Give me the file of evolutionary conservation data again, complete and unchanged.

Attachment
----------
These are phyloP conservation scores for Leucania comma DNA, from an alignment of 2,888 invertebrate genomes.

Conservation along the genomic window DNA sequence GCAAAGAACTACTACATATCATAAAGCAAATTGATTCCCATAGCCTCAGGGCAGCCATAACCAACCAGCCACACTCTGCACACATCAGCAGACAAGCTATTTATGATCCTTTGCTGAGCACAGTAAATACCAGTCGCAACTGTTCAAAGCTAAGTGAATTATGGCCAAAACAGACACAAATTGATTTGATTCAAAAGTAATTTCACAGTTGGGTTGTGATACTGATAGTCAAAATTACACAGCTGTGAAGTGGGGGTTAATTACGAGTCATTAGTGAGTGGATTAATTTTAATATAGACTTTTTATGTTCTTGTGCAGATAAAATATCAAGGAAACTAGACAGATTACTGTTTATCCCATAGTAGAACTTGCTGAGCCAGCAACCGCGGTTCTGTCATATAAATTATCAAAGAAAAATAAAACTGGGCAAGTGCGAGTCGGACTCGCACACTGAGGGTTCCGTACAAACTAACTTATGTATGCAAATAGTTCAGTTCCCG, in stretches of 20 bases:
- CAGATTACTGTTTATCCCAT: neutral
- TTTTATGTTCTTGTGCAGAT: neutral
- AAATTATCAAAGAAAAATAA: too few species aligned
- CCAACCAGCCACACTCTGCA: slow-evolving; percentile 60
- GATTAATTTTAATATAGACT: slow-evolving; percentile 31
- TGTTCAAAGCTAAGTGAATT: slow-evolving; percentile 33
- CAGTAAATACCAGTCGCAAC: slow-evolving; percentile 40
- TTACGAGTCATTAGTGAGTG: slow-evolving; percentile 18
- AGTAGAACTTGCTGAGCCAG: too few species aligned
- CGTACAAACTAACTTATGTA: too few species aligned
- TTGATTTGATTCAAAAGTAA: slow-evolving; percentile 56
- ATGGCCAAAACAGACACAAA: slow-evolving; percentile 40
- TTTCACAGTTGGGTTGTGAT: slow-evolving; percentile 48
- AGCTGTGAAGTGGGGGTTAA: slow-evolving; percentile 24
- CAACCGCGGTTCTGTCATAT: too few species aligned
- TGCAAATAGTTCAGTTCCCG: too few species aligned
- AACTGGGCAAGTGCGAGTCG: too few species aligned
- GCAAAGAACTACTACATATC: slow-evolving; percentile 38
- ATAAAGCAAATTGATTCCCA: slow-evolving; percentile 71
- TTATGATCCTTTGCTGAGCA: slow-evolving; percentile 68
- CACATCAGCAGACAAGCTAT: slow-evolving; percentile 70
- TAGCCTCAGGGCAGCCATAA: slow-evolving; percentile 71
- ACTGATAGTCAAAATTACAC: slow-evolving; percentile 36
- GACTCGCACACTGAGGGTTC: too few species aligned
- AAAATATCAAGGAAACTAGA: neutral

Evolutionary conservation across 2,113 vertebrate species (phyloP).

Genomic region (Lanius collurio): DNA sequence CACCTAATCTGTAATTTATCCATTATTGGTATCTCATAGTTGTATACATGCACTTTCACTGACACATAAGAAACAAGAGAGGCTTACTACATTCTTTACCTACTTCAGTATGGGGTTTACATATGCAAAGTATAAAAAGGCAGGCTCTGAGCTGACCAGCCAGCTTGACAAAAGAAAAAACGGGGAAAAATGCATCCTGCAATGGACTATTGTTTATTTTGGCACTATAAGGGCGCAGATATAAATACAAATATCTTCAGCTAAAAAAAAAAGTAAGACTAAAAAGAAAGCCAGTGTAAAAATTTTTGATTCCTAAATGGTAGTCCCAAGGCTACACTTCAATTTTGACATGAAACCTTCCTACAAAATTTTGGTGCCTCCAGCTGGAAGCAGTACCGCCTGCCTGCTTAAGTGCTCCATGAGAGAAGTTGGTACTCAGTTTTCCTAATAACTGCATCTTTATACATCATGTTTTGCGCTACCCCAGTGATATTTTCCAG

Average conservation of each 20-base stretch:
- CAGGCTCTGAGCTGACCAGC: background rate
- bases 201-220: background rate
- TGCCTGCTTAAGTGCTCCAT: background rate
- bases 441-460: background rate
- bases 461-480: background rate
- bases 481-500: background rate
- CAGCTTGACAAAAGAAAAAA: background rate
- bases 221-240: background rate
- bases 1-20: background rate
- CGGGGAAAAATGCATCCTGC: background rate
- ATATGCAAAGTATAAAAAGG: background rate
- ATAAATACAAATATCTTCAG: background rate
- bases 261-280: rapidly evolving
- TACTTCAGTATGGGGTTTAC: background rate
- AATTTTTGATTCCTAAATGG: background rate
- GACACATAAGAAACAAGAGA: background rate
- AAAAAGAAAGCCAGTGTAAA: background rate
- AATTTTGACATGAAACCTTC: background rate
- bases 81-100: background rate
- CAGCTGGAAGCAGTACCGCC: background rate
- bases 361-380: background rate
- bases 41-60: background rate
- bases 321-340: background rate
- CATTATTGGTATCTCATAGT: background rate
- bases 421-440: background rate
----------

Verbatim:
These are phyloP conservation scores for Leucania comma DNA, from an alignment of 2,888 invertebrate genomes.

Conservation along the genomic window DNA sequence GCAAAGAACTACTACATATCATAAAGCAAATTGATTCCCATAGCCTCAGGGCAGCCATAACCAACCAGCCACACTCTGCACACATCAGCAGACAAGCTATTTATGATCCTTTGCTGAGCACAGTAAATACCAGTCGCAACTGTTCAAAGCTAAGTGAATTATGGCCAAAACAGACACAAATTGATTTGATTCAAAAGTAATTTCACAGTTGGGTTGTGATACTGATAGTCAAAATTACACAGCTGTGAAGTGGGGGTTAATTACGAGTCATTAGTGAGTGGATTAATTTTAATATAGACTTTTTATGTTCTTGTGCAGATAAAATATCAAGGAAACTAGACAGATTACTGTTTATCCCATAGTAGAACTTGCTGAGCCAGCAACCGCGGTTCTGTCATATAAATTATCAAAGAAAAATAAAACTGGGCAAGTGCGAGTCGGACTCGCACACTGAGGGTTCCGTACAAACTAACTTATGTATGCAAATAGTTCAGTTCCCG, in stretches of 20 bases:
- CAGATTACTGTTTATCCCAT: neutral
- TTTTATGTTCTTGTGCAGAT: neutral
- AAATTATCAAAGAAAAATAA: too few species aligned
- CCAACCAGCCACACTCTGCA: slow-evolving; percentile 60
- GATTAATTTTAATATAGACT: slow-evolving; percentile 31
- TGTTCAAAGCTAAGTGAATT: slow-evolving; percentile 33
- CAGTAAATACCAGTCGCAAC: slow-evolving; percentile 40
- TTACGAGTCATTAGTGAGTG: slow-evolving; percentile 18
- AGTAGAACTTGCTGAGCCAG: too few species aligned
- CGTACAAACTAACTTATGTA: too few species aligned
- TTGATTTGATTCAAAAGTAA: slow-evolving; percentile 56
- ATGGCCAAAACAGACACAAA: slow-evolving; percentile 40
- TTTCACAGTTGGGTTGTGAT: slow-evolving; percentile 48
- AGCTGTGAAGTGGGGGTTAA: slow-evolving; percentile 24
- CAACCGCGGTTCTGTCATAT: too few species aligned
- TGCAAATAGTTCAGTTCCCG: too few species aligned
- AACTGGGCAAGTGCGAGTCG: too few species aligned
- GCAAAGAACTACTACATATC: slow-evolving; percentile 38
- ATAAAGCAAATTGATTCCCA: slow-evolving; percentile 71
- TTATGATCCTTTGCTGAGCA: slow-evolving; percentile 68
- CACATCAGCAGACAAGCTAT: slow-evolving; percentile 70
- TAGCCTCAGGGCAGCCATAA: slow-evolving; percentile 71
- ACTGATAGTCAAAATTACAC: slow-evolving; percentile 36
- GACTCGCACACTGAGGGTTC: too few species aligned
- AAAATATCAAGGAAACTAGA: neutral

Evolutionary conservation across 2,113 vertebrate species (phyloP).

Genomic region (Lanius collurio): DNA sequence CACCTAATCTGTAATTTATCCATTATTGGTATCTCATAGTTGTATACATGCACTTTCACTGACACATAAGAAACAAGAGAGGCTTACTACATTCTTTACCTACTTCAGTATGGGGTTTACATATGCAAAGTATAAAAAGGCAGGCTCTGAGCTGACCAGCCAGCTTGACAAAAGAAAAAACGGGGAAAAATGCATCCTGCAATGGACTATTGTTTATTTTGGCACTATAAGGGCGCAGATATAAATACAAATATCTTCAGCTAAAAAAAAAAGTAAGACTAAAAAGAAAGCCAGTGTAAAAATTTTTGATTCCTAAATGGTAGTCCCAAGGCTACACTTCAATTTTGACATGAAACCTTCCTACAAAATTTTGGTGCCTCCAGCTGGAAGCAGTACCGCCTGCCTGCTTAAGTGCTCCATGAGAGAAGTTGGTACTCAGTTTTCCTAATAACTGCATCTTTATACATCATGTTTTGCGCTACCCCAGTGATATTTTCCAG

Average conservation of each 20-base stretch:
- CAGGCTCTGAGCTGACCAGC: background rate
- bases 201-220: background rate
- TGCCTGCTTAAGTGCTCCAT: background rate
- bases 441-460: background rate
- bases 461-480: background rate
- bases 481-500: background rate
- CAGCTTGACAAAAGAAAAAA: background rate
- bases 221-240: background rate
- bases 1-20: background rate
- CGGGGAAAAATGCATCCTGC: background rate
- ATATGCAAAGTATAAAAAGG: background rate
- ATAAATACAAATATCTTCAG: background rate
- bases 261-280: rapidly evolving
- TACTTCAGTATGGGGTTTAC: background rate
- AATTTTTGATTCCTAAATGG: background rate
- GACACATAAGAAACAAGAGA: background rate
- AAAAAGAAAGCCAGTGTAAA: background rate
- AATTTTGACATGAAACCTTC: background rate
- bases 81-100: background rate
- CAGCTGGAAGCAGTACCGCC: background rate
- bases 361-380: background rate
- bases 41-60: background rate
- bases 321-340: background rate
- CATTATTGGTATCTCATAGT: background rate
- bases 421-440: background rate